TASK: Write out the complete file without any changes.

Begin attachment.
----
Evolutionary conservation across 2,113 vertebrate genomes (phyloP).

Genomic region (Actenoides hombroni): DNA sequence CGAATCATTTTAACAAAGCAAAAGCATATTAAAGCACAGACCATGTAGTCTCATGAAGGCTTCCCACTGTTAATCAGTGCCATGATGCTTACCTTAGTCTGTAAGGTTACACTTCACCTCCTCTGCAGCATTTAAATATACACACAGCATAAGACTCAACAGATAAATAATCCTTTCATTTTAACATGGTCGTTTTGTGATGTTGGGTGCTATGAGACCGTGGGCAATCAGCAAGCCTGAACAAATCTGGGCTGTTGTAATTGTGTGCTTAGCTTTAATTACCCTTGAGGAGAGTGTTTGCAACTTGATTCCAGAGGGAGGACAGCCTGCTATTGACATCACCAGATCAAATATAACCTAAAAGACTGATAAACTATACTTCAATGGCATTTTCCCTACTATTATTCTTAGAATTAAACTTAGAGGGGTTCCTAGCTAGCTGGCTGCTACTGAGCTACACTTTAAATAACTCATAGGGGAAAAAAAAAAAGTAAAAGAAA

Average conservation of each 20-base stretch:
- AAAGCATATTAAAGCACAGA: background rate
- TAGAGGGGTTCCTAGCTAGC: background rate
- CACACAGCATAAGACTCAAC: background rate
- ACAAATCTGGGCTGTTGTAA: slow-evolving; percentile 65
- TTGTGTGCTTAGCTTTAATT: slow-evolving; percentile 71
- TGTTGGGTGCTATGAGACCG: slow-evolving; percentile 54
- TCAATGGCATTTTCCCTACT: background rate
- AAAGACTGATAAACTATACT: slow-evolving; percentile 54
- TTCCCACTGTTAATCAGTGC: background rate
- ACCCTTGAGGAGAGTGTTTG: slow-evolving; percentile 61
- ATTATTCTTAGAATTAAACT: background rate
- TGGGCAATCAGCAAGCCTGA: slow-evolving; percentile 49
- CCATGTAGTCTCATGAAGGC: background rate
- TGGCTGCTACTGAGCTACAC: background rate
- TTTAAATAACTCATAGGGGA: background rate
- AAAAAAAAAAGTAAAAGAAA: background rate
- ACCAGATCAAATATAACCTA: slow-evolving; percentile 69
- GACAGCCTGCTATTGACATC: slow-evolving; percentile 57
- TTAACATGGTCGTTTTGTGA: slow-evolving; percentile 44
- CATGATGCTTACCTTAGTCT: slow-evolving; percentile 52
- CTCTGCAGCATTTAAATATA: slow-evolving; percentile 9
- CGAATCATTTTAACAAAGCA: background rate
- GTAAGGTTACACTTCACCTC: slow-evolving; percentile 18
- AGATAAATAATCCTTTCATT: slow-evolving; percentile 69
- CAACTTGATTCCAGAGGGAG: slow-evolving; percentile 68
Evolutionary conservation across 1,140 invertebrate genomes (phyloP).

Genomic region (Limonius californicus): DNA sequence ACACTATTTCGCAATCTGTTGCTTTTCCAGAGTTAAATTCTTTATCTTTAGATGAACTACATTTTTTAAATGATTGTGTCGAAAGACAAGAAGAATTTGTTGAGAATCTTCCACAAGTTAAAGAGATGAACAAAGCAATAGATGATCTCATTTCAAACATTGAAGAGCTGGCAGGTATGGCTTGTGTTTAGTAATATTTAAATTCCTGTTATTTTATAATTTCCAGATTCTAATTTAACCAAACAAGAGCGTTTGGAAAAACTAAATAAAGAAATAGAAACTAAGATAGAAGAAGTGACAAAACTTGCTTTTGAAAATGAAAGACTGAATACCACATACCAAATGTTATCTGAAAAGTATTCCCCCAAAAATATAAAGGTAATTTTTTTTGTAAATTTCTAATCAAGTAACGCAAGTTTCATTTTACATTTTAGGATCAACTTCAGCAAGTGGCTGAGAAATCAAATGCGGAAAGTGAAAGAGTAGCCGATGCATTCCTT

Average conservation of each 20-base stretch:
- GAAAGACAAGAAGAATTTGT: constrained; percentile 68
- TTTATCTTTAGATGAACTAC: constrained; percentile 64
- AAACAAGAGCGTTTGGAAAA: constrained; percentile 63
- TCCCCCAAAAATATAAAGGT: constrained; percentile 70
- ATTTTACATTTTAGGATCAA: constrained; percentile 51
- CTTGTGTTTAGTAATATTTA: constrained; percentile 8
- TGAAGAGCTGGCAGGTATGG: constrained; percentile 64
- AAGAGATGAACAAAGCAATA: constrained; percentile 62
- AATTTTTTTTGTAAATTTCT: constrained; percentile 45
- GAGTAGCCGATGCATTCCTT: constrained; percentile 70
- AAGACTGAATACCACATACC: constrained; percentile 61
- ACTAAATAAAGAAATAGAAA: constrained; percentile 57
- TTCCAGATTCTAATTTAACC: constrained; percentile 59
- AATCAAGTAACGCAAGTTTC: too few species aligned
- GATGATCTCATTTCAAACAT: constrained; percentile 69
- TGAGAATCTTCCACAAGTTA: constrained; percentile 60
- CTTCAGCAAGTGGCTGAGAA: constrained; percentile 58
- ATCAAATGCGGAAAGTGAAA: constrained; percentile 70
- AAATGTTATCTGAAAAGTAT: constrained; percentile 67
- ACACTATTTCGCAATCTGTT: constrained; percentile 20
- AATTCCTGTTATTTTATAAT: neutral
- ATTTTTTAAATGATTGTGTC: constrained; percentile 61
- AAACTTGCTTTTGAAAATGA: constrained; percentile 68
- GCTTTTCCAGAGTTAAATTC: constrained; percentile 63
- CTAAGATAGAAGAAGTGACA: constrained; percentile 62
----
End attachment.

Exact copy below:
Evolutionary conservation across 2,113 vertebrate genomes (phyloP).

Genomic region (Actenoides hombroni): DNA sequence CGAATCATTTTAACAAAGCAAAAGCATATTAAAGCACAGACCATGTAGTCTCATGAAGGCTTCCCACTGTTAATCAGTGCCATGATGCTTACCTTAGTCTGTAAGGTTACACTTCACCTCCTCTGCAGCATTTAAATATACACACAGCATAAGACTCAACAGATAAATAATCCTTTCATTTTAACATGGTCGTTTTGTGATGTTGGGTGCTATGAGACCGTGGGCAATCAGCAAGCCTGAACAAATCTGGGCTGTTGTAATTGTGTGCTTAGCTTTAATTACCCTTGAGGAGAGTGTTTGCAACTTGATTCCAGAGGGAGGACAGCCTGCTATTGACATCACCAGATCAAATATAACCTAAAAGACTGATAAACTATACTTCAATGGCATTTTCCCTACTATTATTCTTAGAATTAAACTTAGAGGGGTTCCTAGCTAGCTGGCTGCTACTGAGCTACACTTTAAATAACTCATAGGGGAAAAAAAAAAAGTAAAAGAAA

Average conservation of each 20-base stretch:
- AAAGCATATTAAAGCACAGA: background rate
- TAGAGGGGTTCCTAGCTAGC: background rate
- CACACAGCATAAGACTCAAC: background rate
- ACAAATCTGGGCTGTTGTAA: slow-evolving; percentile 65
- TTGTGTGCTTAGCTTTAATT: slow-evolving; percentile 71
- TGTTGGGTGCTATGAGACCG: slow-evolving; percentile 54
- TCAATGGCATTTTCCCTACT: background rate
- AAAGACTGATAAACTATACT: slow-evolving; percentile 54
- TTCCCACTGTTAATCAGTGC: background rate
- ACCCTTGAGGAGAGTGTTTG: slow-evolving; percentile 61
- ATTATTCTTAGAATTAAACT: background rate
- TGGGCAATCAGCAAGCCTGA: slow-evolving; percentile 49
- CCATGTAGTCTCATGAAGGC: background rate
- TGGCTGCTACTGAGCTACAC: background rate
- TTTAAATAACTCATAGGGGA: background rate
- AAAAAAAAAAGTAAAAGAAA: background rate
- ACCAGATCAAATATAACCTA: slow-evolving; percentile 69
- GACAGCCTGCTATTGACATC: slow-evolving; percentile 57
- TTAACATGGTCGTTTTGTGA: slow-evolving; percentile 44
- CATGATGCTTACCTTAGTCT: slow-evolving; percentile 52
- CTCTGCAGCATTTAAATATA: slow-evolving; percentile 9
- CGAATCATTTTAACAAAGCA: background rate
- GTAAGGTTACACTTCACCTC: slow-evolving; percentile 18
- AGATAAATAATCCTTTCATT: slow-evolving; percentile 69
- CAACTTGATTCCAGAGGGAG: slow-evolving; percentile 68
Evolutionary conservation across 1,140 invertebrate genomes (phyloP).

Genomic region (Limonius californicus): DNA sequence ACACTATTTCGCAATCTGTTGCTTTTCCAGAGTTAAATTCTTTATCTTTAGATGAACTACATTTTTTAAATGATTGTGTCGAAAGACAAGAAGAATTTGTTGAGAATCTTCCACAAGTTAAAGAGATGAACAAAGCAATAGATGATCTCATTTCAAACATTGAAGAGCTGGCAGGTATGGCTTGTGTTTAGTAATATTTAAATTCCTGTTATTTTATAATTTCCAGATTCTAATTTAACCAAACAAGAGCGTTTGGAAAAACTAAATAAAGAAATAGAAACTAAGATAGAAGAAGTGACAAAACTTGCTTTTGAAAATGAAAGACTGAATACCACATACCAAATGTTATCTGAAAAGTATTCCCCCAAAAATATAAAGGTAATTTTTTTTGTAAATTTCTAATCAAGTAACGCAAGTTTCATTTTACATTTTAGGATCAACTTCAGCAAGTGGCTGAGAAATCAAATGCGGAAAGTGAAAGAGTAGCCGATGCATTCCTT

Average conservation of each 20-base stretch:
- GAAAGACAAGAAGAATTTGT: constrained; percentile 68
- TTTATCTTTAGATGAACTAC: constrained; percentile 64
- AAACAAGAGCGTTTGGAAAA: constrained; percentile 63
- TCCCCCAAAAATATAAAGGT: constrained; percentile 70
- ATTTTACATTTTAGGATCAA: constrained; percentile 51
- CTTGTGTTTAGTAATATTTA: constrained; percentile 8
- TGAAGAGCTGGCAGGTATGG: constrained; percentile 64
- AAGAGATGAACAAAGCAATA: constrained; percentile 62
- AATTTTTTTTGTAAATTTCT: constrained; percentile 45
- GAGTAGCCGATGCATTCCTT: constrained; percentile 70
- AAGACTGAATACCACATACC: constrained; percentile 61
- ACTAAATAAAGAAATAGAAA: constrained; percentile 57
- TTCCAGATTCTAATTTAACC: constrained; percentile 59
- AATCAAGTAACGCAAGTTTC: too few species aligned
- GATGATCTCATTTCAAACAT: constrained; percentile 69
- TGAGAATCTTCCACAAGTTA: constrained; percentile 60
- CTTCAGCAAGTGGCTGAGAA: constrained; percentile 58
- ATCAAATGCGGAAAGTGAAA: constrained; percentile 70
- AAATGTTATCTGAAAAGTAT: constrained; percentile 67
- ACACTATTTCGCAATCTGTT: constrained; percentile 20
- AATTCCTGTTATTTTATAAT: neutral
- ATTTTTTAAATGATTGTGTC: constrained; percentile 61
- AAACTTGCTTTTGAAAATGA: constrained; percentile 68
- GCTTTTCCAGAGTTAAATTC: constrained; percentile 63
- CTAAGATAGAAGAAGTGACA: constrained; percentile 62